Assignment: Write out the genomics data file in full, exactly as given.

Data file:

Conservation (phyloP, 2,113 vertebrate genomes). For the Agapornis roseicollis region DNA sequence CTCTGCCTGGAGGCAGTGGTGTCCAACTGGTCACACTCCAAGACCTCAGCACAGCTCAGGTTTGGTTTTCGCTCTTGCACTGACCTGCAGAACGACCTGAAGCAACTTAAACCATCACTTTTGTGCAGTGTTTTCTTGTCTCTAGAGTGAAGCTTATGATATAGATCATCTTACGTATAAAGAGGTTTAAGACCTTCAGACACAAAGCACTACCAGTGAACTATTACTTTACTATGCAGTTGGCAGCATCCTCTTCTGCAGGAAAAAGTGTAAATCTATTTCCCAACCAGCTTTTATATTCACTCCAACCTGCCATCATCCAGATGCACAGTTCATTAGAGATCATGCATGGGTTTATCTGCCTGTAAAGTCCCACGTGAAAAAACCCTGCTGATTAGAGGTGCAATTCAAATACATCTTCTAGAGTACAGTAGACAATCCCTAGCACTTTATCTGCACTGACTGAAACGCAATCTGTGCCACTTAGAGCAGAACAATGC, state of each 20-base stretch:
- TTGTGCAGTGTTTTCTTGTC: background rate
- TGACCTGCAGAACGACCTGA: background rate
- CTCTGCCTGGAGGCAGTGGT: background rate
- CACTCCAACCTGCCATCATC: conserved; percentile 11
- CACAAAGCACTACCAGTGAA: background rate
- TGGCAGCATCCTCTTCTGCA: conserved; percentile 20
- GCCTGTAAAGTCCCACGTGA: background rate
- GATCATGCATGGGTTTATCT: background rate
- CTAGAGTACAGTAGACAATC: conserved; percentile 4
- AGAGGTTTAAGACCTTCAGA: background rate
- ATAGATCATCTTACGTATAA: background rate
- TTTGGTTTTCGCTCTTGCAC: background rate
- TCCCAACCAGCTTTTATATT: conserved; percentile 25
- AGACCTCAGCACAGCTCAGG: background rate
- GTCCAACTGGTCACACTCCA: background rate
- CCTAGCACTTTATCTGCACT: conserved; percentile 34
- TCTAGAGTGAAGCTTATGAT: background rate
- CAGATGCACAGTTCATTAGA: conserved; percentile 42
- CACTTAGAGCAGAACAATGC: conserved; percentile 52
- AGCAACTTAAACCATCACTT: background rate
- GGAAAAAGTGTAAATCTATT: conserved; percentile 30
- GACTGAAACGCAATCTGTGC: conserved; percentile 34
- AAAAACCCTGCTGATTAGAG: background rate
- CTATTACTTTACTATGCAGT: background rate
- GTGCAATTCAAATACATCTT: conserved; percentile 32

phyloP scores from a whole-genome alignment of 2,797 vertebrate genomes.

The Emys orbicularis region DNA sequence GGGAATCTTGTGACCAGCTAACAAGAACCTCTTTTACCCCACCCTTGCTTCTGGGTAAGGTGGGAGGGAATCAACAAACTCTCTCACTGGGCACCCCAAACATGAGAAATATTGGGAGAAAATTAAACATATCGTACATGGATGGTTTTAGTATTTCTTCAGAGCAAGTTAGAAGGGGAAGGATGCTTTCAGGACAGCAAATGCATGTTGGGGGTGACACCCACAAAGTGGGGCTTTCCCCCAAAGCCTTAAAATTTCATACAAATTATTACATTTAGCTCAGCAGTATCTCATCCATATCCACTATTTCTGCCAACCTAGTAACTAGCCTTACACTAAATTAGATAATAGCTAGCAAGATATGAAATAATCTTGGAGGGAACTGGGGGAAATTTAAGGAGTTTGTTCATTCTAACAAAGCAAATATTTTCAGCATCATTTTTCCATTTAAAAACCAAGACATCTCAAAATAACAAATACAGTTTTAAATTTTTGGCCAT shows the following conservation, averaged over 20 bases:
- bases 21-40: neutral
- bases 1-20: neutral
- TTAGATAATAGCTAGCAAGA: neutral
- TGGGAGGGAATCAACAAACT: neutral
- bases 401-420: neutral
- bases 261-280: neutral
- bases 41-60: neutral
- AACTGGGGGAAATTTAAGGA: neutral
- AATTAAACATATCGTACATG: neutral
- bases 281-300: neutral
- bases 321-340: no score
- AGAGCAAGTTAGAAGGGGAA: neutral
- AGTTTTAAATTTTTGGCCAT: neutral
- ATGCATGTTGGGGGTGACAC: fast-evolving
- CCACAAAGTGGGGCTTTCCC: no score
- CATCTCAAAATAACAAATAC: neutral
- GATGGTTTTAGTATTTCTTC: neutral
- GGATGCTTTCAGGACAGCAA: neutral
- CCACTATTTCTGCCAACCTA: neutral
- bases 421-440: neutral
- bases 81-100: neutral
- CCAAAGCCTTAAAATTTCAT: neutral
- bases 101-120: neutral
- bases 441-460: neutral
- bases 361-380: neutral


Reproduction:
Conservation (phyloP, 2,113 vertebrate genomes). For the Agapornis roseicollis region DNA sequence CTCTGCCTGGAGGCAGTGGTGTCCAACTGGTCACACTCCAAGACCTCAGCACAGCTCAGGTTTGGTTTTCGCTCTTGCACTGACCTGCAGAACGACCTGAAGCAACTTAAACCATCACTTTTGTGCAGTGTTTTCTTGTCTCTAGAGTGAAGCTTATGATATAGATCATCTTACGTATAAAGAGGTTTAAGACCTTCAGACACAAAGCACTACCAGTGAACTATTACTTTACTATGCAGTTGGCAGCATCCTCTTCTGCAGGAAAAAGTGTAAATCTATTTCCCAACCAGCTTTTATATTCACTCCAACCTGCCATCATCCAGATGCACAGTTCATTAGAGATCATGCATGGGTTTATCTGCCTGTAAAGTCCCACGTGAAAAAACCCTGCTGATTAGAGGTGCAATTCAAATACATCTTCTAGAGTACAGTAGACAATCCCTAGCACTTTATCTGCACTGACTGAAACGCAATCTGTGCCACTTAGAGCAGAACAATGC, state of each 20-base stretch:
- TTGTGCAGTGTTTTCTTGTC: background rate
- TGACCTGCAGAACGACCTGA: background rate
- CTCTGCCTGGAGGCAGTGGT: background rate
- CACTCCAACCTGCCATCATC: conserved; percentile 11
- CACAAAGCACTACCAGTGAA: background rate
- TGGCAGCATCCTCTTCTGCA: conserved; percentile 20
- GCCTGTAAAGTCCCACGTGA: background rate
- GATCATGCATGGGTTTATCT: background rate
- CTAGAGTACAGTAGACAATC: conserved; percentile 4
- AGAGGTTTAAGACCTTCAGA: background rate
- ATAGATCATCTTACGTATAA: background rate
- TTTGGTTTTCGCTCTTGCAC: background rate
- TCCCAACCAGCTTTTATATT: conserved; percentile 25
- AGACCTCAGCACAGCTCAGG: background rate
- GTCCAACTGGTCACACTCCA: background rate
- CCTAGCACTTTATCTGCACT: conserved; percentile 34
- TCTAGAGTGAAGCTTATGAT: background rate
- CAGATGCACAGTTCATTAGA: conserved; percentile 42
- CACTTAGAGCAGAACAATGC: conserved; percentile 52
- AGCAACTTAAACCATCACTT: background rate
- GGAAAAAGTGTAAATCTATT: conserved; percentile 30
- GACTGAAACGCAATCTGTGC: conserved; percentile 34
- AAAAACCCTGCTGATTAGAG: background rate
- CTATTACTTTACTATGCAGT: background rate
- GTGCAATTCAAATACATCTT: conserved; percentile 32

phyloP scores from a whole-genome alignment of 2,797 vertebrate genomes.

The Emys orbicularis region DNA sequence GGGAATCTTGTGACCAGCTAACAAGAACCTCTTTTACCCCACCCTTGCTTCTGGGTAAGGTGGGAGGGAATCAACAAACTCTCTCACTGGGCACCCCAAACATGAGAAATATTGGGAGAAAATTAAACATATCGTACATGGATGGTTTTAGTATTTCTTCAGAGCAAGTTAGAAGGGGAAGGATGCTTTCAGGACAGCAAATGCATGTTGGGGGTGACACCCACAAAGTGGGGCTTTCCCCCAAAGCCTTAAAATTTCATACAAATTATTACATTTAGCTCAGCAGTATCTCATCCATATCCACTATTTCTGCCAACCTAGTAACTAGCCTTACACTAAATTAGATAATAGCTAGCAAGATATGAAATAATCTTGGAGGGAACTGGGGGAAATTTAAGGAGTTTGTTCATTCTAACAAAGCAAATATTTTCAGCATCATTTTTCCATTTAAAAACCAAGACATCTCAAAATAACAAATACAGTTTTAAATTTTTGGCCAT shows the following conservation, averaged over 20 bases:
- bases 21-40: neutral
- bases 1-20: neutral
- TTAGATAATAGCTAGCAAGA: neutral
- TGGGAGGGAATCAACAAACT: neutral
- bases 401-420: neutral
- bases 261-280: neutral
- bases 41-60: neutral
- AACTGGGGGAAATTTAAGGA: neutral
- AATTAAACATATCGTACATG: neutral
- bases 281-300: neutral
- bases 321-340: no score
- AGAGCAAGTTAGAAGGGGAA: neutral
- AGTTTTAAATTTTTGGCCAT: neutral
- ATGCATGTTGGGGGTGACAC: fast-evolving
- CCACAAAGTGGGGCTTTCCC: no score
- CATCTCAAAATAACAAATAC: neutral
- GATGGTTTTAGTATTTCTTC: neutral
- GGATGCTTTCAGGACAGCAA: neutral
- CCACTATTTCTGCCAACCTA: neutral
- bases 421-440: neutral
- bases 81-100: neutral
- CCAAAGCCTTAAAATTTCAT: neutral
- bases 101-120: neutral
- bases 441-460: neutral
- bases 361-380: neutral